Sara Maitland: children need the independence and freedom to be alone in nature
All children need the experience of being in the natural environment without adult supervision, says Sara Maitland
For her fourth birthday, my youngest sister expressed a wish to climb the Merrick with her five brothers and sisters – then aged between nine and 15 – and no grown-ups.
The Merrick, at 843m, is the highest hill between the Lake District and the Scottish Highlands; it is the summit of the rather splendidly named Range of the Awful Hand in Galloway. The route up is – and was then – pretty well waymarked, involves no climbing and is not ‘difficult’, but as Wikipedia says, “at least four to five hours is required and the walk involves 875 metres of ascent so a good level of fitness is required”.
On a clear day, the summit has the distinction of being (to my knowledge) the only place in the UK from which you can see all four nations: England, Scotland, Northern Ireland and Wales.
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My father drove us to the bottom of the track and packed us off with one injunction: “She can be cajoled but not carried.” We did not learn until years later that he then sat all day in the car asking anyone coming down the path if they had seen us and if we were okay.
I don’t believe that many children nowadays will get to experience that extraordinary and powerful glow of victory, freedom and access to natural beauty that we were given then. We have reached a strange cultural moment in which it’s easier for teenagers to watch pornography online than to walk up a largish hill unsupervised. I should add that even back then my parents were not entirely uncriticised for the amount of independence – I would call it freedom – they gave us. The girls’ primary school that my sister and I attended in West London was appalled that we were allowed to go to and from school on public transport, unaccompanied by an adult.
I don’t believe that many children nowadays will get to experience that extraordinary and powerful glow of victory, freedom and access to natural beauty that we were given.
It is also worth noticing that, even then, few families came quite as large as ours. If anyone had fallen and sprained an ankle up on the Merrick, there would have been enough of us for someone to stay with the sufferer while the three others went down to find help; in some circumstances there really is safety in numbers.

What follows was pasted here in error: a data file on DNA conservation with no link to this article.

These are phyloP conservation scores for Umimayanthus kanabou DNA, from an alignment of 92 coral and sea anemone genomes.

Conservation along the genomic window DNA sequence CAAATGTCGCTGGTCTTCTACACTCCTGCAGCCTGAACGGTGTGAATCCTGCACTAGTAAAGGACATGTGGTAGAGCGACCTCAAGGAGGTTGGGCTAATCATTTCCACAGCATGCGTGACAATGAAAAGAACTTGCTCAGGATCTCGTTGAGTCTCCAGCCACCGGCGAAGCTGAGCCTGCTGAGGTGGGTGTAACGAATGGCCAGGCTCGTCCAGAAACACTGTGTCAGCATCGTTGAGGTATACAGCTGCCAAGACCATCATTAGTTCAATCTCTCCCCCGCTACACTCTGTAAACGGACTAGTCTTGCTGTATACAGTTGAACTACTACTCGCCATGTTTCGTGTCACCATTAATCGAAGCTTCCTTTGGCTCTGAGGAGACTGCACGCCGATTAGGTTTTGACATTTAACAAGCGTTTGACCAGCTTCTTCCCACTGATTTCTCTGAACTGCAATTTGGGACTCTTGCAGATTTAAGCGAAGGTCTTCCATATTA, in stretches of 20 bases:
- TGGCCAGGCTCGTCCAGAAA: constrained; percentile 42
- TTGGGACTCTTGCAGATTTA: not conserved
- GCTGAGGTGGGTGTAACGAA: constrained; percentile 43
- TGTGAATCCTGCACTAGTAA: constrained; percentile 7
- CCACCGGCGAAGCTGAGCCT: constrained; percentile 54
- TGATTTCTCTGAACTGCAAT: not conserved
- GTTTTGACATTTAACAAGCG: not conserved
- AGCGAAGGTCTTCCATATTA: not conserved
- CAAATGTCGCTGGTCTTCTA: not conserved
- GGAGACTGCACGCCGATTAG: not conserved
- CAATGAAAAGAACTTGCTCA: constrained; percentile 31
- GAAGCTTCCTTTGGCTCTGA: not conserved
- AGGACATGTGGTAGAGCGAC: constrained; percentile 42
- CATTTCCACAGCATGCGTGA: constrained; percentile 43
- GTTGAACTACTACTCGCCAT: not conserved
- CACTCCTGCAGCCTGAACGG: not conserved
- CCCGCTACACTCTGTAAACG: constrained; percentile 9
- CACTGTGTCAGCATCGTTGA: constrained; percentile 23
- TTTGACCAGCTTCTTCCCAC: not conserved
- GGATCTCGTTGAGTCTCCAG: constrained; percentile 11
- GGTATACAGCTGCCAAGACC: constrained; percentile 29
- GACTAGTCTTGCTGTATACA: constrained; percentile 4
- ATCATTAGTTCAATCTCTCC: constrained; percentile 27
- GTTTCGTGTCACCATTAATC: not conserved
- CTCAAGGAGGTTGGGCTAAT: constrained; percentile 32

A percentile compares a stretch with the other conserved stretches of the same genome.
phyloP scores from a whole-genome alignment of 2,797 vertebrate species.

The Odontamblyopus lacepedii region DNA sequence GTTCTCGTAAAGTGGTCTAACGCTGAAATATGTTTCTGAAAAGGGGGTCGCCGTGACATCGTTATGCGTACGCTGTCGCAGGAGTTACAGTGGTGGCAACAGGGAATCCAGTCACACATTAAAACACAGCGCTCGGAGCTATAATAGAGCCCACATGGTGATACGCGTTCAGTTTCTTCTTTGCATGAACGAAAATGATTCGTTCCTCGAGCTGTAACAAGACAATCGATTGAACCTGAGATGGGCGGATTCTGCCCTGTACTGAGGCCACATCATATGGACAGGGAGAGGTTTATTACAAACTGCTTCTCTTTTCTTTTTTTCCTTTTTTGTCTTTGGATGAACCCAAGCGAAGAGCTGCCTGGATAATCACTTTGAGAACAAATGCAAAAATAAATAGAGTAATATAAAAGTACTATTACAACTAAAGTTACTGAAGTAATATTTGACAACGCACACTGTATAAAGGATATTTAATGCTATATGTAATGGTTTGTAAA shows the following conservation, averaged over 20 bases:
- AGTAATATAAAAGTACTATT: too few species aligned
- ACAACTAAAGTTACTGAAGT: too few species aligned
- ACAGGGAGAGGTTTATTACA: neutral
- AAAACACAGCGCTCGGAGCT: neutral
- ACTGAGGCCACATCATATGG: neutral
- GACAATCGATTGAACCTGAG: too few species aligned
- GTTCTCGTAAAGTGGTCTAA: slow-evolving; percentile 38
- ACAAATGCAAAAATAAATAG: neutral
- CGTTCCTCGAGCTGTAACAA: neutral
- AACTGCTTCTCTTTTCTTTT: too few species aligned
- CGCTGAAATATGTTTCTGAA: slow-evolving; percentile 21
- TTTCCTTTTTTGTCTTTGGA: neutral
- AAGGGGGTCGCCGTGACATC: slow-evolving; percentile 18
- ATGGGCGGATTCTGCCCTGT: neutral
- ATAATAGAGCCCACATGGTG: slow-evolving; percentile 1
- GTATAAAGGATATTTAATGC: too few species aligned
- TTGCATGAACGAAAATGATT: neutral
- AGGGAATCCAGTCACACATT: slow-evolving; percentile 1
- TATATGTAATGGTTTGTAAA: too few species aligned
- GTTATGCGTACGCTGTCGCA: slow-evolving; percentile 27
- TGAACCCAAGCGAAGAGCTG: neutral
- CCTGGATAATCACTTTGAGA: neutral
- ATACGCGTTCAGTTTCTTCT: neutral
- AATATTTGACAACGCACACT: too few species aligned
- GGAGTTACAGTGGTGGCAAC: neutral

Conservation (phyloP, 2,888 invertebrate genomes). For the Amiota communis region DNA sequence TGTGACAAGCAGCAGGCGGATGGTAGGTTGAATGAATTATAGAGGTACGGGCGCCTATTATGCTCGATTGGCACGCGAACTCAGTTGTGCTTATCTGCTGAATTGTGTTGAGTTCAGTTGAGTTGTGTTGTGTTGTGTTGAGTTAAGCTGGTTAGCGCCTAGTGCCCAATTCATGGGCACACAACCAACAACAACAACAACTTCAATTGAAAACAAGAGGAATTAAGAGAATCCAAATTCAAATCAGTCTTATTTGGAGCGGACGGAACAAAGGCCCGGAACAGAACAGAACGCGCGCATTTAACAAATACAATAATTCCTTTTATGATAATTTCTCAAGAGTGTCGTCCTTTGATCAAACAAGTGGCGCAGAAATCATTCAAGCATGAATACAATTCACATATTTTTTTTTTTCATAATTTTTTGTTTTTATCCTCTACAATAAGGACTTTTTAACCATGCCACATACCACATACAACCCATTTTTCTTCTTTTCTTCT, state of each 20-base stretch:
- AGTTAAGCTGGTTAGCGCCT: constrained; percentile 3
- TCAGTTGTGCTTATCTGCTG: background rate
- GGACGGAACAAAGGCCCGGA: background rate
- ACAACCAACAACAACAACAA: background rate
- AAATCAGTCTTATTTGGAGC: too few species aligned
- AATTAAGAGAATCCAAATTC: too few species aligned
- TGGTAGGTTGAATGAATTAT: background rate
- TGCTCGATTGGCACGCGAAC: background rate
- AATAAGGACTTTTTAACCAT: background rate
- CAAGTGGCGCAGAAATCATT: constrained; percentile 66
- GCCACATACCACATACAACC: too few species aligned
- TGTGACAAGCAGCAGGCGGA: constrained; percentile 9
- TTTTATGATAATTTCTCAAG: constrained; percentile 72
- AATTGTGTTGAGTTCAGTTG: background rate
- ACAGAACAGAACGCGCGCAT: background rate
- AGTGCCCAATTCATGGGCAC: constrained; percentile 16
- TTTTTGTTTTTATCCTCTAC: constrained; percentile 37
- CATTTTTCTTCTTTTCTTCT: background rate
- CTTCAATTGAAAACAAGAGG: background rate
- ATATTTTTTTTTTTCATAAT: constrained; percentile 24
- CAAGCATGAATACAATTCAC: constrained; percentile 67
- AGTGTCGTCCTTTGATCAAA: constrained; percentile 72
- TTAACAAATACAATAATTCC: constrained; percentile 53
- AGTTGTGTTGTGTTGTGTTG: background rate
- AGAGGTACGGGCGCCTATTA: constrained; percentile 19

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Nonetheless, and even with these caveats, I do worry that our children are increasingly “cabined, cribbed, confined”, and, above all, supervised. We talk more and more about personal freedom as we offer them less and less experience of it and of ways to negotiate it. “Don’t talk to strangers” is good advice on the London Underground, and not merely stupid but dangerous if you are lost in the wild countryside.
The value of autonomy
I believe all children need the experience of being in the natural environment without adult supervision; I believe it teaches them a great deal that is hard to learn otherwise.
A very good way to train even very small children in this skill is to take them into woods. Woods are magical – the realm of fairy tales and adventures – and they can provide even small people with the sensations of being alone-in-nature while, in fact, their adults can hear their every move from the other side of a tree and also hear the approach of any strangers. And there is a lot for small people to look at and learn and love in woodlands.
After the restrictions of the last couple of years, it seems particularly valuable to give children freedom to be in the wild this summer.